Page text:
The aims of the study were to compare health-related quality of life (HRQoL) in a National Danish population of children and adolescents with type 1 diabetes (T1D) treated with either continuous subcutaneous insulin injection (CSII) or multiple daily insulin injections (MDI), and to investigate whether HRQoL assessments were influenced by treatment duration.
Participants were recruited through the Danish Registry for Diabetes in Childhood and Adolescence. A total of 700 children and adolescents (360 girls), 8-17 years, were included. Of these, 295 were treated with CSII (160 for more than one year) and 405 with MDI (238 for more than one year). Participants and their parents completed the Pediatric Quality of Life Inventory Diabetes and Generic Module. HbA1c was analyzed centrally.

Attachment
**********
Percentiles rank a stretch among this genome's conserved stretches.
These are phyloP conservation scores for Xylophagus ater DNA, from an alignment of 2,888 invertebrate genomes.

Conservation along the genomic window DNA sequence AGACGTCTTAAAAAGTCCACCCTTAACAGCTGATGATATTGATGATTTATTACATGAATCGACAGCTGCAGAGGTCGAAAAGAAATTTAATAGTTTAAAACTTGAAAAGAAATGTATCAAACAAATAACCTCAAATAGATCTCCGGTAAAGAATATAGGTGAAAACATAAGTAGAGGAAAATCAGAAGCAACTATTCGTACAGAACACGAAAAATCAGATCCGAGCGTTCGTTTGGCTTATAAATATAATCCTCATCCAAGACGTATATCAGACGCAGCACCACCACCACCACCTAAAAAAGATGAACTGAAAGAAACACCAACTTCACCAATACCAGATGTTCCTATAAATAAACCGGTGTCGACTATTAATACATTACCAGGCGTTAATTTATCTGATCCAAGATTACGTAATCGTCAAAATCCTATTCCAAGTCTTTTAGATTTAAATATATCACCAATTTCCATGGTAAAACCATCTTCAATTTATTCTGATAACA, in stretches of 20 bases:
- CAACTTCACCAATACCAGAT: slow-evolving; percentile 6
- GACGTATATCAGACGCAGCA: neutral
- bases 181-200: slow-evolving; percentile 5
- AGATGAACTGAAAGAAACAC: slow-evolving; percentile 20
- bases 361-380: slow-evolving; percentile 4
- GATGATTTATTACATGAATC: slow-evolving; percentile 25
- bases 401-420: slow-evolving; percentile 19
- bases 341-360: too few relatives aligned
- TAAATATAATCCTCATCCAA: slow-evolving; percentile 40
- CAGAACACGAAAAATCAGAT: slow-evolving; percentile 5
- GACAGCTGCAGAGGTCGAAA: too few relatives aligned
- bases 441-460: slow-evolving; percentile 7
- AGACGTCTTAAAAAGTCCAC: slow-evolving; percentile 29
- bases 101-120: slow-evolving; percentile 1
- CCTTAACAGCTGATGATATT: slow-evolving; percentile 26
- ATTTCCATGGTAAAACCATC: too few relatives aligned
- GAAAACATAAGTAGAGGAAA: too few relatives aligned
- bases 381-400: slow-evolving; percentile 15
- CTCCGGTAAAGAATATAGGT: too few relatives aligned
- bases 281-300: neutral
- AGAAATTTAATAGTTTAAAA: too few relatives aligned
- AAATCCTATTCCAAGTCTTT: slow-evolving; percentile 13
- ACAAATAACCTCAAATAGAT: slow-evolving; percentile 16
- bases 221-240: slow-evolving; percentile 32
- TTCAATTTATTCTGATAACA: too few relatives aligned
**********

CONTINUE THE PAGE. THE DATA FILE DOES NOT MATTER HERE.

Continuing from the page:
Parents reported children and adolescents on CSII for more than one year to have less diabetes-related symptoms and worry, less problems in communicating diabetes, and better generic functioning compared with those on MDI. Children and adolescents on CSII for more than one year reported less diabetes-related symptoms, but more treatment problems, and better generic functioning in all subscales except social functioning compared with those on MDI for more than one year. Comparing those on CSII and MDI for less than one year, no differences in HRQoL ratings were found, apart from better rating of treatment barriers in the MDI group.
This Danish national study on HRQoL in children and adolescents on CSII or MDI showed better HRQoL in children and adolescents on long time CSII, particularly concerning generic HRQoL.